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Meet your new team member – the room


Aglet - 15th Apr 2019 - 0 comments

Digital assistants and smart rooms with environmental systems will soon be so sensitive to our workplace needs that they will feel like conscientious colleagues eager to meet our every command.

Isla Galloway-Gaul, Managing Director of Inspiration Office, an Africa-wide office space and furniture consultancy said “It’s time to start thinking of your office space as a team member because of how it will interact with you and your colleagues.

“We expect the development of environmental systems that operate like friendly, artificial intelligence platforms that, while not sentient and emotionally developed in a human sense, can detect our moods and impulses with facial-and-speech-recognition software and brain-reading devices.”

She said the systems could for example sense when we’re drifting off in a meeting, and could nudge us to get a drink to refresh ourselves.

Said Galloway-Gaul: “In the immediate future, we see the growing popularity of digital personal assistants, such as Cortana and Google Assistant, and intelligent furnishings, in the workplace.”

For example a conference table equipped with microphones and speech-processing software could understand and summarise conversations happening around it. Through such integrated, intelligent systems linked to the cloud, a room will be able to anticipate the needs of the team within it – bringing up past documents or project logs – or encouraging participation by nudging quiet team members to share their opinions.

With this new level of detection and analysis, environments hold the potential to enhance human performance by getting to know us personally.

“Rooms will become personalised to our software habits and preferences, knowing which platforms, news feeds and applications we gravitate toward. In the same way a smartwatch tells us how many calories we’ve burned and hours we’ve slept, augmented rooms and surfaces will track our behaviours through data pulled from our devices and bio-informed sensors—adjusting lighting, visual privacy, acoustics and temperature with algorithms sensitive to our personal preferences,” Galloway-Gaul added.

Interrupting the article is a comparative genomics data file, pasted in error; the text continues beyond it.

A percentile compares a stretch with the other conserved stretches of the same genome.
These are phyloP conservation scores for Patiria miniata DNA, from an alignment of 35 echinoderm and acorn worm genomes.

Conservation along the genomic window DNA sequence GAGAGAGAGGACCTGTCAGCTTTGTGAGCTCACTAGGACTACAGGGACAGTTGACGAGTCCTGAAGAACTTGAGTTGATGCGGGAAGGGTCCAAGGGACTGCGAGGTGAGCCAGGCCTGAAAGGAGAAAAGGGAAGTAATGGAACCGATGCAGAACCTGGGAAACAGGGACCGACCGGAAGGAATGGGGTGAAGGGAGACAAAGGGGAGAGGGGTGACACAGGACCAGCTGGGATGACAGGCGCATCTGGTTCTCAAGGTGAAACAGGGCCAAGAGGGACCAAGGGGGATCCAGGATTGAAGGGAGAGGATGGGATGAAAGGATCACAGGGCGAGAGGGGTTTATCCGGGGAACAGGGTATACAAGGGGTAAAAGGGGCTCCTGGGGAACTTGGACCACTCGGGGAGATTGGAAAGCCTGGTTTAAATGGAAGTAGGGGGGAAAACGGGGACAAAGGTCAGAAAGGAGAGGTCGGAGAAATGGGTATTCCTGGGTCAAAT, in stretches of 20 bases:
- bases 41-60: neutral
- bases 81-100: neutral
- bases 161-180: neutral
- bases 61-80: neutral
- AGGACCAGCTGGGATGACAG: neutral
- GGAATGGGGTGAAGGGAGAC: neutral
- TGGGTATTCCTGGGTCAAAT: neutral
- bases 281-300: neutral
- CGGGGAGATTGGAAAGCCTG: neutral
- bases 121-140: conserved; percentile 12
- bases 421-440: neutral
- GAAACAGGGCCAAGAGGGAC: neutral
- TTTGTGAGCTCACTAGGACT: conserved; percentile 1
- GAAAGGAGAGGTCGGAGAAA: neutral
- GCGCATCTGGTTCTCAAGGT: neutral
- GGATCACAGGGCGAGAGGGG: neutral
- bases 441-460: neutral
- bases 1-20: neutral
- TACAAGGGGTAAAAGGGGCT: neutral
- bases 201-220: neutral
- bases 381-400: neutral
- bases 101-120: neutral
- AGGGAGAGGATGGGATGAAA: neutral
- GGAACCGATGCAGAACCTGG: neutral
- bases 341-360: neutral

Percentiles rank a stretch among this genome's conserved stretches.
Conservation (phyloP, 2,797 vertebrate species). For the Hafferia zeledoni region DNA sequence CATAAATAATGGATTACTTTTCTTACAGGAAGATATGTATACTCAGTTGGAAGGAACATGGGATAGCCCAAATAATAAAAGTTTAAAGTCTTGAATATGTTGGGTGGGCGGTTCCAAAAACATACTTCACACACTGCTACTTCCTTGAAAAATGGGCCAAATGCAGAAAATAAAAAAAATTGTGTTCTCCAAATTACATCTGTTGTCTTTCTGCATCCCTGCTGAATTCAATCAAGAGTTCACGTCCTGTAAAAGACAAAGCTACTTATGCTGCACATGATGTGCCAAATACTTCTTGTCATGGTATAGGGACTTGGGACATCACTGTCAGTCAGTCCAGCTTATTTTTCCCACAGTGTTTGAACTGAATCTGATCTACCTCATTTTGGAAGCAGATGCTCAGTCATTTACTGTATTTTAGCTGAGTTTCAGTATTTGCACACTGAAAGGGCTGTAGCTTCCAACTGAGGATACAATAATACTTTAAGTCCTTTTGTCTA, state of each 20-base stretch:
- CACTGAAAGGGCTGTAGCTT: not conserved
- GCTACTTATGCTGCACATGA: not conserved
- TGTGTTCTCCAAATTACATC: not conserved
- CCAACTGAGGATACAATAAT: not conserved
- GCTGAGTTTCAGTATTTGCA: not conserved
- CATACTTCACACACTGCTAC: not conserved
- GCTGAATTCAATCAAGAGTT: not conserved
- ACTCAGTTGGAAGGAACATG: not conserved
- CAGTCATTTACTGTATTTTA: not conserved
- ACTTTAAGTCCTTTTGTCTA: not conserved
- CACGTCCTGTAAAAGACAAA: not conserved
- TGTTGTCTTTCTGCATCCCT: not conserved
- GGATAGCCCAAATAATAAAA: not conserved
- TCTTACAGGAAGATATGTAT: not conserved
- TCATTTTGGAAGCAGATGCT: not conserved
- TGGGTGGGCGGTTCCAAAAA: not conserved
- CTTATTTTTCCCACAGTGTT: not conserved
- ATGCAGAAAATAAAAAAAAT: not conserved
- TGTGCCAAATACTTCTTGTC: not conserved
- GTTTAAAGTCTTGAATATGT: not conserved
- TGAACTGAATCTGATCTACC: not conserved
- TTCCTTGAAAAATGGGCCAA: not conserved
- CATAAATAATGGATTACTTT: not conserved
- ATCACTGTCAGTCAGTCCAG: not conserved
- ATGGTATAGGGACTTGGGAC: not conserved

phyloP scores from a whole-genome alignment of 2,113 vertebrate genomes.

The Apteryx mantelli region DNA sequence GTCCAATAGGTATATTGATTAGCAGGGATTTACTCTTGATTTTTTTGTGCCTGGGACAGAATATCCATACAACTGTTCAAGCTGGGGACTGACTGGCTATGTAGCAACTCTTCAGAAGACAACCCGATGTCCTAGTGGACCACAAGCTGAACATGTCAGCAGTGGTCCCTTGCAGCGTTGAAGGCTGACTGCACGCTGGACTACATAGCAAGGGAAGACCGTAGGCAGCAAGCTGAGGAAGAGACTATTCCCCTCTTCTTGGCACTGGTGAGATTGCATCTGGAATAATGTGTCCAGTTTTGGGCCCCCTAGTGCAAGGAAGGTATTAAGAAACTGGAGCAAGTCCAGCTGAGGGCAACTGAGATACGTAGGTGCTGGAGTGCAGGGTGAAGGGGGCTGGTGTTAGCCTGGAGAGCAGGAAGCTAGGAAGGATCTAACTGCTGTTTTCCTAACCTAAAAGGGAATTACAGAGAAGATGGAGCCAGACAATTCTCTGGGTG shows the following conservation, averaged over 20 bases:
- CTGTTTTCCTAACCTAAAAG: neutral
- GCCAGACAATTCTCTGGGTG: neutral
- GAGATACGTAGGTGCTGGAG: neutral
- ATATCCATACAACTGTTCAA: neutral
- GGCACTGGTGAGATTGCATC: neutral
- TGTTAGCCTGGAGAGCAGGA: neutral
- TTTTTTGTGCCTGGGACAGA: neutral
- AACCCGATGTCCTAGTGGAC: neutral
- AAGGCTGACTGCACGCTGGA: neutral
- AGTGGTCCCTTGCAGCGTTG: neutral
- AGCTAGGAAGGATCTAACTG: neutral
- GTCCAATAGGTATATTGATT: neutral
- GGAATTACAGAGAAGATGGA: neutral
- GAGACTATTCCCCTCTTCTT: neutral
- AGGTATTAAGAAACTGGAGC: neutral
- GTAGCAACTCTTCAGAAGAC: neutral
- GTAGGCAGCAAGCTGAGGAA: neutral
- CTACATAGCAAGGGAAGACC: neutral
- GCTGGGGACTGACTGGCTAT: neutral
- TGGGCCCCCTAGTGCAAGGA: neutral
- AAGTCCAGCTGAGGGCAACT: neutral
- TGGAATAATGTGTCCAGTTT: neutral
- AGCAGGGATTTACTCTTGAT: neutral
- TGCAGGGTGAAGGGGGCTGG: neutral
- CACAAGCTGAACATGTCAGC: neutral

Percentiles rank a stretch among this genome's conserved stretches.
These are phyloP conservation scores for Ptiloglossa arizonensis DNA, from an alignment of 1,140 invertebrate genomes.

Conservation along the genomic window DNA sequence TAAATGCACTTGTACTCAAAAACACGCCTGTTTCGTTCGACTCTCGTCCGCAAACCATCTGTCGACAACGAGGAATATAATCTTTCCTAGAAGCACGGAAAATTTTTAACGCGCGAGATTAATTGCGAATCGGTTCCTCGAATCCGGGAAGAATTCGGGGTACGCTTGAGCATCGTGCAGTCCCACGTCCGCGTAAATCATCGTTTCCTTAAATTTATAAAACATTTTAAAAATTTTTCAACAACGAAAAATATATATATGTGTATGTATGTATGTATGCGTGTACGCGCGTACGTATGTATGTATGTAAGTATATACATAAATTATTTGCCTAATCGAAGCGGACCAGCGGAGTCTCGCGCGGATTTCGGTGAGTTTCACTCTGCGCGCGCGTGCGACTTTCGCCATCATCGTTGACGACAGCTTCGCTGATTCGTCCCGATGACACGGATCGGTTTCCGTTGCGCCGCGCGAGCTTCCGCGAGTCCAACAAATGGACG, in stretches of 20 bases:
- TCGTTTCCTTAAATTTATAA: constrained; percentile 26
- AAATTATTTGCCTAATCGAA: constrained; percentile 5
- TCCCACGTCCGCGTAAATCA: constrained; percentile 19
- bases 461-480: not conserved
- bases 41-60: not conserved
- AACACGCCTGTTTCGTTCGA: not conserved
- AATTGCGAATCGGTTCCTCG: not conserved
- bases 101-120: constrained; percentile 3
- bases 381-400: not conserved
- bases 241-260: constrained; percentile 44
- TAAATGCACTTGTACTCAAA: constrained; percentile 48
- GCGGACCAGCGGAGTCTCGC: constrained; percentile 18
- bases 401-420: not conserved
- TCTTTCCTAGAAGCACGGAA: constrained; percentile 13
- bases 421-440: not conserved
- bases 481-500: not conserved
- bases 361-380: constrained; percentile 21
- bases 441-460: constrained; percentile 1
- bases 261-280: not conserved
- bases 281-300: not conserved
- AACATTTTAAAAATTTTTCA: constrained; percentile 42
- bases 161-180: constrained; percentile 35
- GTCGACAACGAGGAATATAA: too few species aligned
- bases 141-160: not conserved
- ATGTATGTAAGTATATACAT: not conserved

Over time, the design of intelligent rooms and user inter-faces will become more humanistic and intuitive, articulated in architecture and furnishings reflecting a range of postures, work modes, light levels and acoustic qualities.

The introvert may find she does her best work in a private, solitary room encased in soundproof glass. The extrovert may prefer to prepare to do his year-end report in a busy café, while listening to loud music. “Both will come to see spaces as a partner in the work process,” said Galloway-Gaul.

Privacy is a concern however as these systems will get to know us very well.

“As rooms begin to listen to us and data becomes easier to harvest, the security and privacy of employee information will become the concern of every organisation.”

Galloway-Gaul noted that Europe has recently taken the lead in digital privacy by establishing the General Data Protection Regulation (GDPR), which lays out sweeping individual rights over your personal data.

“Controlling digital stimulation and the data it gathers will be increasingly important as systems become ever more sophisticated,“ Galloway-Gaul concluded.